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Friday, January 30, 2009

Sustainable IT Architecture and competitiveness of companies

Good news,

I will be talking to the Sustainable IT Architecture and competitiveness of companies Annual conference held in April 30th 2009, Paris, France.

The subscription is free but mandatory due to a limitation to around 300 attendees.


Hope to meet you there.

Book Review - Eating the IT Elephant

Interesting title and very interesting book, even if written by IBM people ;)

The authors (Richard Hopkins and Kevin Jenkins) are explaining that most of the methodologies and tools today are used for greenfield development. But, most of us have to cope with what they call brownfield development (could also be called sustainable IT). Brownfield development means that you have to make your legacy system evolve over time and to support several stata of technologies and architecture.

This book points out the bias between greenfield and brownfield development and the impacts on the way to manage your IT. The authors identify the root of the problem as that of complexity and proposes some patterns and good practices to "eat the elephant one bit at a time". Of course architecture is considered as the solution.

Efficient tooling is also needed to build an elephant eater. But the book falls short to provide effective solutions. Only future directions are discussed.

A must read anyway.

Eating the IT elephant
Moving from Greenfield Development to Brownfield
Richard Hopkins and Kevin jenkins
IBM Press, 2008.

Sun "Power of JBI and OSGI"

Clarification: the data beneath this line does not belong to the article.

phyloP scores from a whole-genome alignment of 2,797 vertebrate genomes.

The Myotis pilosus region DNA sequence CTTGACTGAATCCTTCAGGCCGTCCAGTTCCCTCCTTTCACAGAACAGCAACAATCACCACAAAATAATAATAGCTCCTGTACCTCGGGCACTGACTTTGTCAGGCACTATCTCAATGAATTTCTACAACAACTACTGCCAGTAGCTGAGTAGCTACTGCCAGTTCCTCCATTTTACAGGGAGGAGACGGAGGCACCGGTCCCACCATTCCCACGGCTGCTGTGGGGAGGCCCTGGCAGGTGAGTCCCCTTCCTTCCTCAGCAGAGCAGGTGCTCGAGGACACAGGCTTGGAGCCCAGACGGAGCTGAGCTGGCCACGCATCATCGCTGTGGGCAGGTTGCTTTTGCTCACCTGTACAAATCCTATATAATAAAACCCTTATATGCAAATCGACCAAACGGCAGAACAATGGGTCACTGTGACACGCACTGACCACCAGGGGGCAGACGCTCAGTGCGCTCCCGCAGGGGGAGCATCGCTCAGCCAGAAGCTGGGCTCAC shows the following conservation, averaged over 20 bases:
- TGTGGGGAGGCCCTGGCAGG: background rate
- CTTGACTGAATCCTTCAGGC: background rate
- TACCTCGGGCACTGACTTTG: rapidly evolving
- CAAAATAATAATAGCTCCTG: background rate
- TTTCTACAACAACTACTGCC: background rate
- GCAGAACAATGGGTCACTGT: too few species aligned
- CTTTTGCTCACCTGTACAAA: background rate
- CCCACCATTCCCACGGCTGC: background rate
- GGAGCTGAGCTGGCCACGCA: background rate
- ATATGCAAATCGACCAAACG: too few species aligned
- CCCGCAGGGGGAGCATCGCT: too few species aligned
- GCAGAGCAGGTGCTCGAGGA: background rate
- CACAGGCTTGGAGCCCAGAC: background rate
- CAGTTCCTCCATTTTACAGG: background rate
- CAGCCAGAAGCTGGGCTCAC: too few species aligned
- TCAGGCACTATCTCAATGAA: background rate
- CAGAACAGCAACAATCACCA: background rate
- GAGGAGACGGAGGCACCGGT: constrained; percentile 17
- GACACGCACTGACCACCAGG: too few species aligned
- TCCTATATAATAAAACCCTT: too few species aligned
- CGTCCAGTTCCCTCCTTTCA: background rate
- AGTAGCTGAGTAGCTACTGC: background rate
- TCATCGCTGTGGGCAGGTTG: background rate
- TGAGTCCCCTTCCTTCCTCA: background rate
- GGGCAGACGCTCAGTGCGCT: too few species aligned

Sun platform strategy based on JBI and OSGi is beginning to deliver interesting results. Slowly but surely.

The future version of Glassfish, Version 3 (https://glassfish.dev.java.net/downloads/v3-techPreview-1.html) is promising. You can already use it as a "Tomcat" like container to test the difference with version 2. Very quick to start, capable of running only what is required and making dynamic loading of other services. Glassfish V3 should become a best of breed Application Server in 2009.

Next version of OpenESB, based on current Project fuji (https://fuji.dev.java.net/), is also very promising. You can within a web browser (I'm not lying) defines your integration process, use some already available adapters and make it run. Lightweight you said?

Finally, the new version of Netbeans IDE 6.5 is more than great and complements very well the platform.

Sun should be providing a very good application server and integration platform in 2009.

Informatica "Power of the Platform"

I was invited to Informatica sales and partners forum to participate to a panel with Enterprise architects. I was impressed by their new strategy and products offering.

Informatica is no more an ETL vendor, but position itself as the data integration company. The new platform is using a common foundation stack used to host and run all their products (it is what they claim, I did not validate this point yet).

So their B2B engine (previously ITEMField tool), their ETL engine and all their data quality and metadata Mgt tools are now integrated at the platform level. The "power of the platform".

They are also working on having a common and integrated GUI for all their tools. Should be available later this year.

Finally, and that was the more surprising part for me, is the "Informatica in the cloud" offer. The ideas behind this offer are twofold:
  1. propose to companies off the shelf and in the cloud integration platform for some of the most used SaaS applications on the market (Salesforce, etc.).
  2. propose to companies off the shelf and in the cloud integration services based on the "power of the platform".
So whatever your data integration needs, on premise or on demand (SaaS), Informatica will have a solution for you. Of course, this will lead to new opportunities for clients in term of pricing. I can not say more or they will kill me ;)

It is very rare to see integration vendor offering on premise and SaaS approach, instead of trying to sell licenses only (and maintenance).

Informatica is very near to their client needs. But, as usual, you need to test and see what's the best approach for your company.